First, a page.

Less About Spending, More About Giving

Less About Spending, More About Giving

It’s beginning to look a lot like Christmas! With lights and decorations up in the stores, since August, prepping us for the ensuing shopping frenzy, it is obvious that Christmas is here… even though the weather says otherwise. 

Christmas can be a stressful time of the year for every family member in some way or another. Parents wonder how they are going to buy everything on their kids’ lists, while kids wonder where the Elf on the Shelf® will appear next so they can report to Santa. So how can we help lessen the stress that we all succumb to at some point during the holidays?

For parents, the best plan for avoiding a stressful Christmas is to pay for Christmas in cash no matter how much you plan to spend. In theory, that sounds like a great plan! Practically, though, maybe not so much.

According to an article by Arielle Vogel with Crown Financial Ministries, “This year, 35% of Americans will spend $750 or more on Christmas presents, while only 60% of Americans have $500 in a savings account. This means that the majority of them will rely on their credit cards to buy Christmas presents. Don’t fall into this trap! This combination of high spending and low savings leads to debt. And sadly, many Americans will have to face overwhelming credit card debt in January.”

So how exactly does the “less stress” come into play you might ask? Here are some simple and practical tips:

  • Decide on your budget, and promise yourself to stick to it
  • Make a list of all the people that you will buy for, and what you will spend on each. Remember it’s ok to not buy for everyone you know!
  • Keep it simple. Hundreds of thoughtful and memorable homemade gift ideas can be found on websites such as Pinterest.® Making these gifts as a family with your kids can also create traditions and memories that last a lifetime, not to mention having fun!
  • Shop around. Do your research for the best prices and deals and make sure to explore online and local stores.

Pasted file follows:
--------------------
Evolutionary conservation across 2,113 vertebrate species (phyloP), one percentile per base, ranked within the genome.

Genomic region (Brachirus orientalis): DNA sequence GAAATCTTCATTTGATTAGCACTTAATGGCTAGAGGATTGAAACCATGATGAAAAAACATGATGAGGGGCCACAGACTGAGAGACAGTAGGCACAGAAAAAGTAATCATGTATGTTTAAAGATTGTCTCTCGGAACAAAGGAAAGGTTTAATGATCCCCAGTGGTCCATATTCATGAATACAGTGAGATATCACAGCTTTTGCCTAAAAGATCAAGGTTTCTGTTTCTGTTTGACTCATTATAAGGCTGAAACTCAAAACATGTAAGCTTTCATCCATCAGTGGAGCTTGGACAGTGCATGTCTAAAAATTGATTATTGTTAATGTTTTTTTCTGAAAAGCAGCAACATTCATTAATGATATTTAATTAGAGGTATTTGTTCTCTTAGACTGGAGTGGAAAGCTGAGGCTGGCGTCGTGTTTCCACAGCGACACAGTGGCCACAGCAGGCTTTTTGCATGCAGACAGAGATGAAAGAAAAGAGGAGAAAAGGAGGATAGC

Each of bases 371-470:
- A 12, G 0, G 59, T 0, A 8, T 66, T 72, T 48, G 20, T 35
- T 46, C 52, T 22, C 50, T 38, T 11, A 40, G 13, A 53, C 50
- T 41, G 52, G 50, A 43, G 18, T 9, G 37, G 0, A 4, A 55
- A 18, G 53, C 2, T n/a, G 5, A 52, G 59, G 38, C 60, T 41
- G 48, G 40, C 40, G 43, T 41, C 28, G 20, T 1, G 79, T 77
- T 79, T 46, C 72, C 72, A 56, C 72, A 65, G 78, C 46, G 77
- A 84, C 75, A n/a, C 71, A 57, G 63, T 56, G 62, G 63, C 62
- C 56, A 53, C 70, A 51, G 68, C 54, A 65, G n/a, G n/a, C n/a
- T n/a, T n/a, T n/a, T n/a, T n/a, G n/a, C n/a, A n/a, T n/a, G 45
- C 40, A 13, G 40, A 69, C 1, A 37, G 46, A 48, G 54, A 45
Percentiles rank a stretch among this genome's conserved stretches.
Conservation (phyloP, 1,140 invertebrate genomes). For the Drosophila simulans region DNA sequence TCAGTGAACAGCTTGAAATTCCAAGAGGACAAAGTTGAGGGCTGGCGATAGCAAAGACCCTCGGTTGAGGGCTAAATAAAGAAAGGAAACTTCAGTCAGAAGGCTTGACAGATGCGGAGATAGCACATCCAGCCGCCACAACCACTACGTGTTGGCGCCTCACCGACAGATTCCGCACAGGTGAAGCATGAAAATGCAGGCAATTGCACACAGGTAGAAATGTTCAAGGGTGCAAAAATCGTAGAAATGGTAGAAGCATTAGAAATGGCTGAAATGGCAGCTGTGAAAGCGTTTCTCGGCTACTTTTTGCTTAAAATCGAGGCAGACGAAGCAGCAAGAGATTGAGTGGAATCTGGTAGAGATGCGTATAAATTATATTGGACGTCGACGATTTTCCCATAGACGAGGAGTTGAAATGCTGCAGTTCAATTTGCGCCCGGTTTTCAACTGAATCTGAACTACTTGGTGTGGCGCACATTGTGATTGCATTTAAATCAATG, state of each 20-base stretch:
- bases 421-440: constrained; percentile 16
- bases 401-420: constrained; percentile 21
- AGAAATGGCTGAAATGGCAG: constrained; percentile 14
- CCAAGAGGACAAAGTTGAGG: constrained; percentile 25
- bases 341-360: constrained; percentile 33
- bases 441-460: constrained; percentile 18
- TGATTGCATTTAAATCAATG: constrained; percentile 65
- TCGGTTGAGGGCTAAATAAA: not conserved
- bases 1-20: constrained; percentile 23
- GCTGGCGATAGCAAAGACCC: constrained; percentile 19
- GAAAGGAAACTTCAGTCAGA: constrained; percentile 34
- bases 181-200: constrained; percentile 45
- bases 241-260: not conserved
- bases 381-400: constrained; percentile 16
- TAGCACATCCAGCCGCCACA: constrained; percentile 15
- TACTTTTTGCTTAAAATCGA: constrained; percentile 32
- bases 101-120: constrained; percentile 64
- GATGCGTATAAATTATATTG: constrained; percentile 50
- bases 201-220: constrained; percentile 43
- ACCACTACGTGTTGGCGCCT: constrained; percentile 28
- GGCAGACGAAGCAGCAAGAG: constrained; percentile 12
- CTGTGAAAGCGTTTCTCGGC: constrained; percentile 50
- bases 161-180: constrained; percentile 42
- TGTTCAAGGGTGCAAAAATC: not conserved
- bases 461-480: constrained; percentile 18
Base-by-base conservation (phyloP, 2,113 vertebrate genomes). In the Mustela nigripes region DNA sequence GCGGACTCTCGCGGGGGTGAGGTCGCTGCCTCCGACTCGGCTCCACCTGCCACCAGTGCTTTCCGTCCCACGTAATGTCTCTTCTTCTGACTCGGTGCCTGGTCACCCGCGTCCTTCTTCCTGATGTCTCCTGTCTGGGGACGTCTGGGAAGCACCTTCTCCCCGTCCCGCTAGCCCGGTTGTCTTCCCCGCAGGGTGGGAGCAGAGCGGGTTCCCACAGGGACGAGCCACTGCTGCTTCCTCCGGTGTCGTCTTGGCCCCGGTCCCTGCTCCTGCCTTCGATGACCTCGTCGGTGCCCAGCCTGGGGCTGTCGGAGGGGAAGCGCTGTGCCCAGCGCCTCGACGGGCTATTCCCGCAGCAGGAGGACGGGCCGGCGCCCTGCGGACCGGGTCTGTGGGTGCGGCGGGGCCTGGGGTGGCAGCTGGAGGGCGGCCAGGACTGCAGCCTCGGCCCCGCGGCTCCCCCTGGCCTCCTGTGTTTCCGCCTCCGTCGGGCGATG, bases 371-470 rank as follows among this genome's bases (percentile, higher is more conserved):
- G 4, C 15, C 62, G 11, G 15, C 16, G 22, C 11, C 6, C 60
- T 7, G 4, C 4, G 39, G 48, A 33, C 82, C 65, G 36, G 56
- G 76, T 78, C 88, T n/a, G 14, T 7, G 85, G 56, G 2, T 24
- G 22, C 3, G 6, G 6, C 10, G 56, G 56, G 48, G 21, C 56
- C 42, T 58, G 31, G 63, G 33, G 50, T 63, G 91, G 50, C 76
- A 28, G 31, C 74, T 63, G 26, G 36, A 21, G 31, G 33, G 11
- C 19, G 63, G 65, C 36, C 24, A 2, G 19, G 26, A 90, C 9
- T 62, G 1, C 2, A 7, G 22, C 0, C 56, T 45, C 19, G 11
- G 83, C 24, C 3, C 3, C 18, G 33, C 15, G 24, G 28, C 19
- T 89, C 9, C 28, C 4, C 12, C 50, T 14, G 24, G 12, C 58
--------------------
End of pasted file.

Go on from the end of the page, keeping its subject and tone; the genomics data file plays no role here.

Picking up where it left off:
• Pay for everything in cash to avoid the certain January “opening-the-credit-card-bill” anxiety.

These simple decisions, made before the buying frenzy begins, will take much of the stress away from the Christmas holiday. 

Also, allowing children to contribute to the preparation of and giving of gifts will, also, reinforce the real meaning of Christmas. Traditionally, most of us are raised that by being “good for goodness’ sake” will reap us more presents on Christmas morning. As parents, we contribute to that thinking as we heap more and more in our shopping carts in an effort to make our kids “feel the love” on Christmas day. 

In the midst of all the holiday chaos, stop and ask yourself - is this what Christmas should truly be about? Looking back at my now grown kids, I wish we had decided to put more emphasis on Christ and His birth rather than a commercialized Santa and his elves. Every year it seemed we had to do more than we did the year before. This created a terrible trap that in some ways continues in our family even today.

Look back over the tips and ideas shared above. Create a realistic spending plan (AKA “budget”) that you can pay for with cash. Use every opportunity to do less monetary gift giving this year, while conscientiously and intentionally weaving in opportunities to give from your family’s collective heart. 

The truth and very essence of Christmas is that God gave His most loved possession, Jesus, and we all need much more of that kind of giving.

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At First United, we believe that in order to truly spend life wisely, we must have a holistic approach to life that encompasses faith, financial well-being, wellness, and personal development.

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